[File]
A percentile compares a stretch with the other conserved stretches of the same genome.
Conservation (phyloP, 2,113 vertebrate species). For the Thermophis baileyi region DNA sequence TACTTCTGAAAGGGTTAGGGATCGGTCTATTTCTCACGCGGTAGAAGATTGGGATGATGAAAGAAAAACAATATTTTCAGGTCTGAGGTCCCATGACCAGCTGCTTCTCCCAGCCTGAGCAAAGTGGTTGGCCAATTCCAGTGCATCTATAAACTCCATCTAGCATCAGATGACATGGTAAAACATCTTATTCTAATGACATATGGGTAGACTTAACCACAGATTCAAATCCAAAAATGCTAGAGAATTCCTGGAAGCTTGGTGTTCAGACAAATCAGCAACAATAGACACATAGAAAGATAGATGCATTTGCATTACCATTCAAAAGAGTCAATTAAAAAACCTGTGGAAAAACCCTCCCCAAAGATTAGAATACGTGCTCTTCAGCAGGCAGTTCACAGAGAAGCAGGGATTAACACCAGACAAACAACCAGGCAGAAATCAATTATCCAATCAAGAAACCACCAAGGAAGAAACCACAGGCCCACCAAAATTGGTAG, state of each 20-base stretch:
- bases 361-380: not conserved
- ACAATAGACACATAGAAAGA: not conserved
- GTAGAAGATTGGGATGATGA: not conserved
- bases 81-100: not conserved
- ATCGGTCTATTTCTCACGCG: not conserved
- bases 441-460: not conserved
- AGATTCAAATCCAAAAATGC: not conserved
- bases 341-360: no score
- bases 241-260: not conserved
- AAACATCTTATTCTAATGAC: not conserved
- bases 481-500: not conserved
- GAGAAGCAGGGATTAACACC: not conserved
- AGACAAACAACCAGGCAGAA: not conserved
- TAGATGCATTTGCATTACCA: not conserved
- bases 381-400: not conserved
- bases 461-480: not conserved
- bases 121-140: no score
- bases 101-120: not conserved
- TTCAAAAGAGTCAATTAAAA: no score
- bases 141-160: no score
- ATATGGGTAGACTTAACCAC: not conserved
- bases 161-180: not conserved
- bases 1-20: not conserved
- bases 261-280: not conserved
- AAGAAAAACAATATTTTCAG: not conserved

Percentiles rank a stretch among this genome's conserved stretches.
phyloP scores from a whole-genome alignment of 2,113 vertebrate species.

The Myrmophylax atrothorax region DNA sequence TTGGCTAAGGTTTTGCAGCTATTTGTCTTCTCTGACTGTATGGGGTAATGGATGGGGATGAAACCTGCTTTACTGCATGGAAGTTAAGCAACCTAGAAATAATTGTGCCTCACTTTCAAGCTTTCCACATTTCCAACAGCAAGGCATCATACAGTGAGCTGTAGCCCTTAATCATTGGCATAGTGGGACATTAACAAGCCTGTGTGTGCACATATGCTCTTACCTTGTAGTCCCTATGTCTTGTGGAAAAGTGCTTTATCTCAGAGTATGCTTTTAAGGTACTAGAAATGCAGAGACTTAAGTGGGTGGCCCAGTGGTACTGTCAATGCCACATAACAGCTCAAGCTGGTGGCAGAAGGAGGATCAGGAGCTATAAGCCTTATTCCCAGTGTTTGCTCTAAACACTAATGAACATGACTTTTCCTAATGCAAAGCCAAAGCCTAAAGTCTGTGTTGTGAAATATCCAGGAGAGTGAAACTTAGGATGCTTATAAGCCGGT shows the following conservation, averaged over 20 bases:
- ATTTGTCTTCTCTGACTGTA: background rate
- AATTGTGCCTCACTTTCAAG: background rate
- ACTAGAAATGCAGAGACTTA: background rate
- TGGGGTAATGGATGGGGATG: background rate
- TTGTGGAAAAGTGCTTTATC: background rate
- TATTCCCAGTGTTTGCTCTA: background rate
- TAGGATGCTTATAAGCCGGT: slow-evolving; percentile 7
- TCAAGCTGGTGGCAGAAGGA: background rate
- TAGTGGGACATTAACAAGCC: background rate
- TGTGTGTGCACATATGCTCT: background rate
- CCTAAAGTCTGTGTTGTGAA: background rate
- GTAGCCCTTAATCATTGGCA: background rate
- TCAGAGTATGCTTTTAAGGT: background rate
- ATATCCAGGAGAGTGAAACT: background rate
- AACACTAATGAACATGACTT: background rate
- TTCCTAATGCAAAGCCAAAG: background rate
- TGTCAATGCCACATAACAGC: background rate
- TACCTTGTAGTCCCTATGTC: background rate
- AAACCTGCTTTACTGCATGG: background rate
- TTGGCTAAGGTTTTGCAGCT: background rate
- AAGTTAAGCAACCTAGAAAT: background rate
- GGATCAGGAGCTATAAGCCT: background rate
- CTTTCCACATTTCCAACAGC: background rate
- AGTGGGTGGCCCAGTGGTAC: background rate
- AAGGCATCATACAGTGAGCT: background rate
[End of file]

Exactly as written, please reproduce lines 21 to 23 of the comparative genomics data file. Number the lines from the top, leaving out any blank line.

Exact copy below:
- TTCAAAAGAGTCAATTAAAA: no score
- bases 141-160: no score
- ATATGGGTAGACTTAACCAC: not conserved